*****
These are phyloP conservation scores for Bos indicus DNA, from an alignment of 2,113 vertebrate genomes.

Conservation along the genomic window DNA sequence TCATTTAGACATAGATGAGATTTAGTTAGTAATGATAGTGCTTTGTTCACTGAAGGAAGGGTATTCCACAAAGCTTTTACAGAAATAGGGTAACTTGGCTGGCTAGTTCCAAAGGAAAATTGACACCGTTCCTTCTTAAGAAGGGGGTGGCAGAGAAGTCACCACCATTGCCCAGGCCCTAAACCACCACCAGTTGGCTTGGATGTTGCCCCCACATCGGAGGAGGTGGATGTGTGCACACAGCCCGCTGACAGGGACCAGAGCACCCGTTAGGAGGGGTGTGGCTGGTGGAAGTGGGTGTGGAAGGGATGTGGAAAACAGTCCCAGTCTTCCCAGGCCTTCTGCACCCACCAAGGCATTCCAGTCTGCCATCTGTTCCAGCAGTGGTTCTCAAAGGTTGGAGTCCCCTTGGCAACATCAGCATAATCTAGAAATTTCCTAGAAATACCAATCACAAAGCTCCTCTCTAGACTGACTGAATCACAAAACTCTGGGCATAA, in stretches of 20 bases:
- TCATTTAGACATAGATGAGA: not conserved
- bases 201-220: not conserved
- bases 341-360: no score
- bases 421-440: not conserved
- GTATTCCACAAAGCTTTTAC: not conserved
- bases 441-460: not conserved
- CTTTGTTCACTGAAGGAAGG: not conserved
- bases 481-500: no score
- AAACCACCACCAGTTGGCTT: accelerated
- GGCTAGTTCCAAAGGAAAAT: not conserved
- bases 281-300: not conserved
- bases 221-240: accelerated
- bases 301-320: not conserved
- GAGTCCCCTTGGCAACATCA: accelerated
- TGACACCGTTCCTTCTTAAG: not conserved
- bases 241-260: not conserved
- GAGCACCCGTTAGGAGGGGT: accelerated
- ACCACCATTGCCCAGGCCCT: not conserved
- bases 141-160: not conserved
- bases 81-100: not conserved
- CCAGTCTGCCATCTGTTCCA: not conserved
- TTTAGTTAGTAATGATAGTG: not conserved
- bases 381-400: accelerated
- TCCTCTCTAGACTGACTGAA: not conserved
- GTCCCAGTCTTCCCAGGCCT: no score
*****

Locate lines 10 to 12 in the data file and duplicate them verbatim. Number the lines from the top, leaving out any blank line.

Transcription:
- bases 481-500: no score
- AAACCACCACCAGTTGGCTT: accelerated
- GGCTAGTTCCAAAGGAAAAT: not conserved